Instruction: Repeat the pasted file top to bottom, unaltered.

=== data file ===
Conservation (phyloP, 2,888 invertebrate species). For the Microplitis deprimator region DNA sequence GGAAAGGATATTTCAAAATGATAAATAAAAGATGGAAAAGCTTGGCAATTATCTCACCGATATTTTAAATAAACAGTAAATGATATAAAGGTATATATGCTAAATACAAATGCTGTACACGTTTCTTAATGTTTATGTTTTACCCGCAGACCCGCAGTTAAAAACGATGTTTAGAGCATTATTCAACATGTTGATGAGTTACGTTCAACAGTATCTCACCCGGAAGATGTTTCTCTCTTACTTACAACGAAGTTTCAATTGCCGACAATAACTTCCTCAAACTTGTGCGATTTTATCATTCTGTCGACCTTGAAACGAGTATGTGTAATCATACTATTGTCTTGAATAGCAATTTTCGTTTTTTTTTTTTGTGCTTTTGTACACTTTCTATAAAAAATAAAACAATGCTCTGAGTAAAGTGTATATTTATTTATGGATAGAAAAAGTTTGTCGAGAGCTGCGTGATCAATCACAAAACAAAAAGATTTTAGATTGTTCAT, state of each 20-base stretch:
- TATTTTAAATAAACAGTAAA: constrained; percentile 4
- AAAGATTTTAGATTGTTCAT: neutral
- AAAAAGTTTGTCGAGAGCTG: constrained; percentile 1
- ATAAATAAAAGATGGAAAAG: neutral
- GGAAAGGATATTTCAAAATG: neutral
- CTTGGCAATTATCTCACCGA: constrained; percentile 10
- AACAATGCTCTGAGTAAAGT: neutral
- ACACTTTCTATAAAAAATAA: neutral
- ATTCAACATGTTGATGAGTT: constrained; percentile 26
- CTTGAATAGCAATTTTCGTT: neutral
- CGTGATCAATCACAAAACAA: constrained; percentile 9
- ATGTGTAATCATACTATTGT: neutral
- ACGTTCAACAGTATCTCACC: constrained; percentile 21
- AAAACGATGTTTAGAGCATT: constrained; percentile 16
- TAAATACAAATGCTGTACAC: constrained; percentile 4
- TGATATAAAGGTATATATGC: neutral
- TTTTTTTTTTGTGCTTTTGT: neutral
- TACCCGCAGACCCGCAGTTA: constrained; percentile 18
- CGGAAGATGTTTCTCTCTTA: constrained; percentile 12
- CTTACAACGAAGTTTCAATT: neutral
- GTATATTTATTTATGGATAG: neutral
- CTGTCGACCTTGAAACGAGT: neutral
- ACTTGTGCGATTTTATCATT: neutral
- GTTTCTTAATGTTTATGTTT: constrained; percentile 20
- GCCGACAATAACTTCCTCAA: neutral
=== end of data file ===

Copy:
Conservation (phyloP, 2,888 invertebrate species). For the Microplitis deprimator region DNA sequence GGAAAGGATATTTCAAAATGATAAATAAAAGATGGAAAAGCTTGGCAATTATCTCACCGATATTTTAAATAAACAGTAAATGATATAAAGGTATATATGCTAAATACAAATGCTGTACACGTTTCTTAATGTTTATGTTTTACCCGCAGACCCGCAGTTAAAAACGATGTTTAGAGCATTATTCAACATGTTGATGAGTTACGTTCAACAGTATCTCACCCGGAAGATGTTTCTCTCTTACTTACAACGAAGTTTCAATTGCCGACAATAACTTCCTCAAACTTGTGCGATTTTATCATTCTGTCGACCTTGAAACGAGTATGTGTAATCATACTATTGTCTTGAATAGCAATTTTCGTTTTTTTTTTTTGTGCTTTTGTACACTTTCTATAAAAAATAAAACAATGCTCTGAGTAAAGTGTATATTTATTTATGGATAGAAAAAGTTTGTCGAGAGCTGCGTGATCAATCACAAAACAAAAAGATTTTAGATTGTTCAT, state of each 20-base stretch:
- TATTTTAAATAAACAGTAAA: constrained; percentile 4
- AAAGATTTTAGATTGTTCAT: neutral
- AAAAAGTTTGTCGAGAGCTG: constrained; percentile 1
- ATAAATAAAAGATGGAAAAG: neutral
- GGAAAGGATATTTCAAAATG: neutral
- CTTGGCAATTATCTCACCGA: constrained; percentile 10
- AACAATGCTCTGAGTAAAGT: neutral
- ACACTTTCTATAAAAAATAA: neutral
- ATTCAACATGTTGATGAGTT: constrained; percentile 26
- CTTGAATAGCAATTTTCGTT: neutral
- CGTGATCAATCACAAAACAA: constrained; percentile 9
- ATGTGTAATCATACTATTGT: neutral
- ACGTTCAACAGTATCTCACC: constrained; percentile 21
- AAAACGATGTTTAGAGCATT: constrained; percentile 16
- TAAATACAAATGCTGTACAC: constrained; percentile 4
- TGATATAAAGGTATATATGC: neutral
- TTTTTTTTTTGTGCTTTTGT: neutral
- TACCCGCAGACCCGCAGTTA: constrained; percentile 18
- CGGAAGATGTTTCTCTCTTA: constrained; percentile 12
- CTTACAACGAAGTTTCAATT: neutral
- GTATATTTATTTATGGATAG: neutral
- CTGTCGACCTTGAAACGAGT: neutral
- ACTTGTGCGATTTTATCATT: neutral
- GTTTCTTAATGTTTATGTTT: constrained; percentile 20
- GCCGACAATAACTTCCTCAA: neutral